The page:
“Jameson’s? What’s Jameson’s”

jameson_canister I have always been a frugal person. I have never flown first-class. I have never traveled in the fancy front car on the train where you get free drinks AND snacks AND a fresh copy of the daily paper brought right to you. I have never paid the special fee for the privilege of sitting in those special rooms the airlines provide, where people get the drinks and the snacks and the daily paper while lolling on cushy sofas.

So when, six weeks ago, my husband David and I begin dreaming of a getaway far from all this snow and ice, I went online and found what looked like a decent room in a hotel on St. Thomas.

As I was reading the particulars of the place aloud to him, he said, “Why not just call Scott?,” Scott being the travel agent from The Travel Collaborative used by the company David works for.

So we did call Scott, who looked into his special Travel Agent’s crystal ball and suggested we register at the hotel at the “club level.” It would cost us more up front, but depending on how much we used it, it might…. just….possibly…. end up costing less.

Scott can be pretty persuasive in his own sweet way. He reminded us of how hard the winter had been – poor us! poor us! – and told us how we owed it to ourselves to sign up for this slightly more elevated ‘Club Level’ arrangement.

Twenty-four hours later, with our credit card number duly handed over, he closed with his signature remark. “You kids have fun!” he said.

And by God didn’t we. We flew to the island, bussed to the hotel and immediately upon unpacking went to check out the ‘Club Level Lounge’, where, from noon on, we could get not only free food but also as many servings as we could want of wine, and beer, and rum.

There were, in fact, nine kinds of rum. Nine! Also, tea and coffee. Free for breakfast we could have anything from omelets and bacon to smoked salmon and bagels. And for the day’s two larger meals? Fresh shrimp and cheeses . Soups and fancy wee sandwiches. Fried calamari and salads, and an array of ever-varying cream-infused hot dishes.

Because I am a creature of habit, for the first few days I ate in my usual way, subsisting mainly on feathered celery, cucumber curls, fluted carrot sticks and only sometimes indulging in a bite of calamari, carefully stripping it first of its yummy fried-dough jacket.

Now me, I don’t really like rum, or beer, and for me – eh! – wine is just wine in the end. However also set out every day and free for the taking were: Vodka (Absolut), Gin (Tanqueray), Scotch (Johnny Walker Red) and Jameson’s. 

“What IS Jameson’s anyway?” I asked David on our second night.

“It’s whiskey, dummy. It’s Irish whiskey.”

“Why what at a
coincidence!” I thought. “I’m Irish myself!”

And so I drank me some  Jameson’s, and I LOVED me that Jameson’s, and suddenly I felt a sort of floodgate open in me, such that over the course of next three days I devoured the omelets, the croissants, the pastries and the cheeses, as well as many, many calamari, all still wearing their yummy deep-fried jackets.

It was an experience, all right. And I’m not sure but I think we just MIGHT have beaten the house in terms of value for our dollar.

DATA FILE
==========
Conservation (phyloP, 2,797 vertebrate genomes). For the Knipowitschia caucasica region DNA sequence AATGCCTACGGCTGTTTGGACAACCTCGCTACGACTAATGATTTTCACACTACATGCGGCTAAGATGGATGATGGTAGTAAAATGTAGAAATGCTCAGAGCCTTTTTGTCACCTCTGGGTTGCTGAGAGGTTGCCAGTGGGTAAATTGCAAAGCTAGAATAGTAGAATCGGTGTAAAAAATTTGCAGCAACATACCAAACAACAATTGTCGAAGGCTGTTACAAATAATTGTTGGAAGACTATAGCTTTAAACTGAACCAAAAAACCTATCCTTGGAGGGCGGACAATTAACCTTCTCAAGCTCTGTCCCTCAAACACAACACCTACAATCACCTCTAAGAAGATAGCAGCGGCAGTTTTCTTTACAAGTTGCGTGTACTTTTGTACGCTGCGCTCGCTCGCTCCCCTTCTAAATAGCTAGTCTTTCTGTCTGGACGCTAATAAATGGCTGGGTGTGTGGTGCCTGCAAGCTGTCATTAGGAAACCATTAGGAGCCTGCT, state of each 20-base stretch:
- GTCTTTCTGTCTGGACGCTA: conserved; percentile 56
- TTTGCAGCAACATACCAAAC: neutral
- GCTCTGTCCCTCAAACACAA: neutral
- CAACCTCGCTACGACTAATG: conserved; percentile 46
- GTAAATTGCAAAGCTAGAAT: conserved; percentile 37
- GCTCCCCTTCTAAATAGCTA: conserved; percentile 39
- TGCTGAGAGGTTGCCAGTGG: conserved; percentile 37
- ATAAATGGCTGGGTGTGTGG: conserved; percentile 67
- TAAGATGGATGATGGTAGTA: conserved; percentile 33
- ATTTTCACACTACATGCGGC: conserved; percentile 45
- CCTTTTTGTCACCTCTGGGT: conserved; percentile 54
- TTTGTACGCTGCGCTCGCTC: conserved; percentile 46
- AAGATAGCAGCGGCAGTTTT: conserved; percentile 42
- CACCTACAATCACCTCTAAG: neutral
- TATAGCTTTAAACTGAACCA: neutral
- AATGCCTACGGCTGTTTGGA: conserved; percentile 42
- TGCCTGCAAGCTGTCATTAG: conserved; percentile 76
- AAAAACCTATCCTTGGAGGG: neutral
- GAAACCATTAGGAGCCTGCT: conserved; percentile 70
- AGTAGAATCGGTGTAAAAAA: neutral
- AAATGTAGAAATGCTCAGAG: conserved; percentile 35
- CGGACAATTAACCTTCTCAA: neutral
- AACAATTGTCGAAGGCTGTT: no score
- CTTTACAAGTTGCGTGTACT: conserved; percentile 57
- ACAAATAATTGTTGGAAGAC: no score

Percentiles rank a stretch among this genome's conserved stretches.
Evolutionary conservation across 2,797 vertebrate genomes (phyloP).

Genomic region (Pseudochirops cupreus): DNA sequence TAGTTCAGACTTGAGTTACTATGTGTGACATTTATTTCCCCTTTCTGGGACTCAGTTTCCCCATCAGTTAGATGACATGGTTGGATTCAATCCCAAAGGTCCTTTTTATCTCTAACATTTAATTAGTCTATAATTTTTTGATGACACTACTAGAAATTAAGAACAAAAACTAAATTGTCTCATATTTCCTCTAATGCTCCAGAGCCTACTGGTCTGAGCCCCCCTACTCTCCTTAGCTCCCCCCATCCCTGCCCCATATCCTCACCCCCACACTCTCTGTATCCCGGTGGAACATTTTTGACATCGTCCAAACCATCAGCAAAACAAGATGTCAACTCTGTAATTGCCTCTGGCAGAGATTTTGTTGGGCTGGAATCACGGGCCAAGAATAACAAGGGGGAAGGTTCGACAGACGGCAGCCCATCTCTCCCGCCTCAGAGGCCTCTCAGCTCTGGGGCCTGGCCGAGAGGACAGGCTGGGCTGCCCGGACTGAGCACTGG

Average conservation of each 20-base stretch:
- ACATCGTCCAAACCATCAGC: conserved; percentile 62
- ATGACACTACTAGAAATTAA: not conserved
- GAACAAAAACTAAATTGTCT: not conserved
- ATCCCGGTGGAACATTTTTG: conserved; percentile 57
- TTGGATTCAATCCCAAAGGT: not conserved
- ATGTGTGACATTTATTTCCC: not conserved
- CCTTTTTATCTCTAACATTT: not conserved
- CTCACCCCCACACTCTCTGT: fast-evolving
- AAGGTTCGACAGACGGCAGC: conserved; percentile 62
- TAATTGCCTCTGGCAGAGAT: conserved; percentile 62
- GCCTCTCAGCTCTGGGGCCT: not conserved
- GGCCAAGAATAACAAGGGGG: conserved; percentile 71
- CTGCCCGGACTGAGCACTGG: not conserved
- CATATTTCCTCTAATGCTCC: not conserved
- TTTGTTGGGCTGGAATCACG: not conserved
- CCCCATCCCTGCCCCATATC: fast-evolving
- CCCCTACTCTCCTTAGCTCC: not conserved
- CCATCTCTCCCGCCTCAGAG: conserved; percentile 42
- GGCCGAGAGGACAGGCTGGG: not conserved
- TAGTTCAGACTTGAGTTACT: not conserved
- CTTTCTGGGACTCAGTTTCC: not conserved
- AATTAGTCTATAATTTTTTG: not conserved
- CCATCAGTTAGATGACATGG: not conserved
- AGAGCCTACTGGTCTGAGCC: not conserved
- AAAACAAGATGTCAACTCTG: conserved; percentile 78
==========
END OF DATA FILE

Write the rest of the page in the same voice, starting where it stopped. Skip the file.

But now we are home, and both on diets in the hope that we might travel more cheaply again at some future time. Why? Because while we knew the airlines charge for your bags, what we didn’t know is that they charge even more for the added weight of your nice new fat tummy. 

Right now though? Right now all I can think about is the lolling. and the feasting. and the fun. 

lolling

 

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14 thoughts on ““Jameson’s? What’s Jameson’s”

  1. I’m happy you escaped for a while, Ter.
    I’m gonna get us some o’that Jamesons. I’m half Irish. How did you take it. Neet or with what?
    .

    1. Yes I think you will like it Glenn. And I know you are her half Irish! I think it is totally delicious just poured over ice. When I have a second glass if I do I dilute it with sparkling water and Crystal Light Lemonade. (I know! An abomination!)

  2. I like Jameson’s a great deal. It’s whiskey without the peat and much easier (for me anyway) to drink than Scotch. You’d think that with all the peat in Ireland, they’d use some. But I am glad they don’t.

    1. I had no idea about the ingredient of peat, which I imagine is still abundant over there. My people made fires with it. In the hard times I hear tell they tried to eat it too. Erin Go Bragh!🍀.

  3. When my grandson visits, he always brings Jameson. I have never tried it, even though a bottle has been left here. Should I? So far, I have been happy with my nightly glass of Burgundy wine.

    1. Well they do say that red wine is good for the heart Joan. I never actually heard anyone say that about the grain (as opposed to the group) you should just keep doing what you’re doing I would say; talk about success!

    2. From the internet: “The level of smokiness of a whisky is determined by the time the barley grain is exposed to the pungent peat smoke during drying.” Note the spelling “whisky,” which is how the word is spelled in Scotland.

  4. Terry Marotta – How can a fine, Irish lady like yourself not know what Jameson is? I was so surprised by this that I felt compelled to write in 😉 But really, I just wanted to say hello and it’s wonderful to see you let your hair down and kicked the shot glass back for a few moments of indulgence. A few moments of long-overdue and well-deserved indulgence, that is. Much love to you friend, feeling lucky to know you today and always….

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